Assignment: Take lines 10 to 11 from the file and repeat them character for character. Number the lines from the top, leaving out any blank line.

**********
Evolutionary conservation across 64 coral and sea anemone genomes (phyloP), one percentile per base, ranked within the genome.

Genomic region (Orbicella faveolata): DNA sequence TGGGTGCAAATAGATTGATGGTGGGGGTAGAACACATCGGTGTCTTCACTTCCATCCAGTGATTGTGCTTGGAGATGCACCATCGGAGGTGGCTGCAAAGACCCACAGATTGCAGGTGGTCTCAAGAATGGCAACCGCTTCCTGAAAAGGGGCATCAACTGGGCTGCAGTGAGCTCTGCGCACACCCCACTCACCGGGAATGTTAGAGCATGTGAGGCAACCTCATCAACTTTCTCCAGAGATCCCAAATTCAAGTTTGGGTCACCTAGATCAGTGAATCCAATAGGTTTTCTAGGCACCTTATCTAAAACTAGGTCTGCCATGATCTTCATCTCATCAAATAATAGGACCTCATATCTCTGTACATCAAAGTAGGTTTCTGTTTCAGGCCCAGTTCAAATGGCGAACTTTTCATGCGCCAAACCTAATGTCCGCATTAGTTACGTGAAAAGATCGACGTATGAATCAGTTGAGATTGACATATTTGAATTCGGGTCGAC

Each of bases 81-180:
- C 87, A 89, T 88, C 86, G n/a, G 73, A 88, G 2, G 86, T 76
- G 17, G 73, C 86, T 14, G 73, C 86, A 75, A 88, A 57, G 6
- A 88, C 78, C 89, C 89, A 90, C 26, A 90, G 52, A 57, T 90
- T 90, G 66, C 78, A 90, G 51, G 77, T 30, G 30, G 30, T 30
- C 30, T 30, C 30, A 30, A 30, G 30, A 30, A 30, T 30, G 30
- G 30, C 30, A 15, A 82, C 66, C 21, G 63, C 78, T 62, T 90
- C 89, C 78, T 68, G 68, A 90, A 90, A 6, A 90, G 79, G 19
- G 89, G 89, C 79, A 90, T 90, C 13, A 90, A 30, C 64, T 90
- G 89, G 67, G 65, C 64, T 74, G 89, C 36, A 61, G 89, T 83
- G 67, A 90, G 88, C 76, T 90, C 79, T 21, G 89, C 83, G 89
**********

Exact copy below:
- C 89, C 78, T 68, G 68, A 90, A 90, A 6, A 90, G 79, G 19
- G 89, G 89, C 79, A 90, T 90, C 13, A 90, A 30, C 64, T 90